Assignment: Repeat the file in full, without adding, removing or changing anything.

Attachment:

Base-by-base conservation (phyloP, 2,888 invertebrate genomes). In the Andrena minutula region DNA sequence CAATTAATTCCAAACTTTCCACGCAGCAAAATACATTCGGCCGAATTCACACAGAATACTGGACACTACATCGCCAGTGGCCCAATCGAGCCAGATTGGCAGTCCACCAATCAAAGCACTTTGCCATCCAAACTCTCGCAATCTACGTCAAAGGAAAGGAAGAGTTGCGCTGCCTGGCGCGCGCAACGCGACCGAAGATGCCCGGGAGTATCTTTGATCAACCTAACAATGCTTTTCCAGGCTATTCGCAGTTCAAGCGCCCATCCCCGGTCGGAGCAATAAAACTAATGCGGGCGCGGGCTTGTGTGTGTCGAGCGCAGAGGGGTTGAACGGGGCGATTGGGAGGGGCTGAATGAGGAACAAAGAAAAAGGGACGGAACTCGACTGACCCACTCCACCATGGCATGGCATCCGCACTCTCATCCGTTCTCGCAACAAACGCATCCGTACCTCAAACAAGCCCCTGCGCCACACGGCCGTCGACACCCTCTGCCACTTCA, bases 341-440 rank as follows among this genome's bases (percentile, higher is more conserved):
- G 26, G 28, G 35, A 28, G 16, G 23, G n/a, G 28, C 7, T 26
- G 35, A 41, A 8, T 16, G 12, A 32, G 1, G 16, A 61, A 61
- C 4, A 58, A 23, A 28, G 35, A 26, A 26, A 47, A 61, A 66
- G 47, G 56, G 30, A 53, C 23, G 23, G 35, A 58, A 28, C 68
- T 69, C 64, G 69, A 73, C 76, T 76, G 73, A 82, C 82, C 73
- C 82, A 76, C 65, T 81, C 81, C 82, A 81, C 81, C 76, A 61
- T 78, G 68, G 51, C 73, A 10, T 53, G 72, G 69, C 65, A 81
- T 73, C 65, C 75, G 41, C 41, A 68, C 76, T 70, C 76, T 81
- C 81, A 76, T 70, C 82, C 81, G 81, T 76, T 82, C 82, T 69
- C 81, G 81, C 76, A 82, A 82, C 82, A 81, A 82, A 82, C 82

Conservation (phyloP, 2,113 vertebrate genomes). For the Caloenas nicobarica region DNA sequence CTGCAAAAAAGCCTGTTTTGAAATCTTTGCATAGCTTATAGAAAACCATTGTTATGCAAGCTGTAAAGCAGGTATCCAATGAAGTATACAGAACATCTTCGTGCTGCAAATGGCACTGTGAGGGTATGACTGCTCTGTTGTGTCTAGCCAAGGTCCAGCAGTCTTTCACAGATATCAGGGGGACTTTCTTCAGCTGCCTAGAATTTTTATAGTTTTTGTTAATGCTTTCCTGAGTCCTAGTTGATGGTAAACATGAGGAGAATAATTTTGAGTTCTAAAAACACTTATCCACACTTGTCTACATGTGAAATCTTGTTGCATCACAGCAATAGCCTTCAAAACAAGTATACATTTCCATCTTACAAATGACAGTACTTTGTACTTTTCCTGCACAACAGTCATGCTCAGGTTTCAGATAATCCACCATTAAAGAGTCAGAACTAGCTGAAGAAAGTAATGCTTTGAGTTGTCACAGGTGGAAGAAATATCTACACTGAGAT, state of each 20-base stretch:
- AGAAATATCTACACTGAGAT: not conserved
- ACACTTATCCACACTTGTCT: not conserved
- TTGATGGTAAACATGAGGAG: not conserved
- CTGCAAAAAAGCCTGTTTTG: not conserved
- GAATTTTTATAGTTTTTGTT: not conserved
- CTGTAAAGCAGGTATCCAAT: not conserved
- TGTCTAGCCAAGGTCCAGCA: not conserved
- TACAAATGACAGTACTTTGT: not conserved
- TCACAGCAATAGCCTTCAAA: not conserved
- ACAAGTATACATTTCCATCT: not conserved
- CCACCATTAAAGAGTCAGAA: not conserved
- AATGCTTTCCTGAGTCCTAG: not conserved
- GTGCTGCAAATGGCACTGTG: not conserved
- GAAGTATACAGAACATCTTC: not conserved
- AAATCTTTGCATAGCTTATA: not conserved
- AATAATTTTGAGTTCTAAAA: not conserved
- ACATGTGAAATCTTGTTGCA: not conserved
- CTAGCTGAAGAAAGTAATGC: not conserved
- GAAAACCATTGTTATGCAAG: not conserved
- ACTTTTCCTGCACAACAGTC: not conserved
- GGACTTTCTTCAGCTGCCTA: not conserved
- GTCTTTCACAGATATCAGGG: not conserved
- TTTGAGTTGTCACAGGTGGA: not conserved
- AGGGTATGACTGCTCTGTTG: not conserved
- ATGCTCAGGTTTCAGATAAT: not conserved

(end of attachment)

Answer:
Base-by-base conservation (phyloP, 2,888 invertebrate genomes). In the Andrena minutula region DNA sequence CAATTAATTCCAAACTTTCCACGCAGCAAAATACATTCGGCCGAATTCACACAGAATACTGGACACTACATCGCCAGTGGCCCAATCGAGCCAGATTGGCAGTCCACCAATCAAAGCACTTTGCCATCCAAACTCTCGCAATCTACGTCAAAGGAAAGGAAGAGTTGCGCTGCCTGGCGCGCGCAACGCGACCGAAGATGCCCGGGAGTATCTTTGATCAACCTAACAATGCTTTTCCAGGCTATTCGCAGTTCAAGCGCCCATCCCCGGTCGGAGCAATAAAACTAATGCGGGCGCGGGCTTGTGTGTGTCGAGCGCAGAGGGGTTGAACGGGGCGATTGGGAGGGGCTGAATGAGGAACAAAGAAAAAGGGACGGAACTCGACTGACCCACTCCACCATGGCATGGCATCCGCACTCTCATCCGTTCTCGCAACAAACGCATCCGTACCTCAAACAAGCCCCTGCGCCACACGGCCGTCGACACCCTCTGCCACTTCA, bases 341-440 rank as follows among this genome's bases (percentile, higher is more conserved):
- G 26, G 28, G 35, A 28, G 16, G 23, G n/a, G 28, C 7, T 26
- G 35, A 41, A 8, T 16, G 12, A 32, G 1, G 16, A 61, A 61
- C 4, A 58, A 23, A 28, G 35, A 26, A 26, A 47, A 61, A 66
- G 47, G 56, G 30, A 53, C 23, G 23, G 35, A 58, A 28, C 68
- T 69, C 64, G 69, A 73, C 76, T 76, G 73, A 82, C 82, C 73
- C 82, A 76, C 65, T 81, C 81, C 82, A 81, C 81, C 76, A 61
- T 78, G 68, G 51, C 73, A 10, T 53, G 72, G 69, C 65, A 81
- T 73, C 65, C 75, G 41, C 41, A 68, C 76, T 70, C 76, T 81
- C 81, A 76, T 70, C 82, C 81, G 81, T 76, T 82, C 82, T 69
- C 81, G 81, C 76, A 82, A 82, C 82, A 81, A 82, A 82, C 82

Conservation (phyloP, 2,113 vertebrate genomes). For the Caloenas nicobarica region DNA sequence CTGCAAAAAAGCCTGTTTTGAAATCTTTGCATAGCTTATAGAAAACCATTGTTATGCAAGCTGTAAAGCAGGTATCCAATGAAGTATACAGAACATCTTCGTGCTGCAAATGGCACTGTGAGGGTATGACTGCTCTGTTGTGTCTAGCCAAGGTCCAGCAGTCTTTCACAGATATCAGGGGGACTTTCTTCAGCTGCCTAGAATTTTTATAGTTTTTGTTAATGCTTTCCTGAGTCCTAGTTGATGGTAAACATGAGGAGAATAATTTTGAGTTCTAAAAACACTTATCCACACTTGTCTACATGTGAAATCTTGTTGCATCACAGCAATAGCCTTCAAAACAAGTATACATTTCCATCTTACAAATGACAGTACTTTGTACTTTTCCTGCACAACAGTCATGCTCAGGTTTCAGATAATCCACCATTAAAGAGTCAGAACTAGCTGAAGAAAGTAATGCTTTGAGTTGTCACAGGTGGAAGAAATATCTACACTGAGAT, state of each 20-base stretch:
- AGAAATATCTACACTGAGAT: not conserved
- ACACTTATCCACACTTGTCT: not conserved
- TTGATGGTAAACATGAGGAG: not conserved
- CTGCAAAAAAGCCTGTTTTG: not conserved
- GAATTTTTATAGTTTTTGTT: not conserved
- CTGTAAAGCAGGTATCCAAT: not conserved
- TGTCTAGCCAAGGTCCAGCA: not conserved
- TACAAATGACAGTACTTTGT: not conserved
- TCACAGCAATAGCCTTCAAA: not conserved
- ACAAGTATACATTTCCATCT: not conserved
- CCACCATTAAAGAGTCAGAA: not conserved
- AATGCTTTCCTGAGTCCTAG: not conserved
- GTGCTGCAAATGGCACTGTG: not conserved
- GAAGTATACAGAACATCTTC: not conserved
- AAATCTTTGCATAGCTTATA: not conserved
- AATAATTTTGAGTTCTAAAA: not conserved
- ACATGTGAAATCTTGTTGCA: not conserved
- CTAGCTGAAGAAAGTAATGC: not conserved
- GAAAACCATTGTTATGCAAG: not conserved
- ACTTTTCCTGCACAACAGTC: not conserved
- GGACTTTCTTCAGCTGCCTA: not conserved
- GTCTTTCACAGATATCAGGG: not conserved
- TTTGAGTTGTCACAGGTGGA: not conserved
- AGGGTATGACTGCTCTGTTG: not conserved
- ATGCTCAGGTTTCAGATAAT: not conserved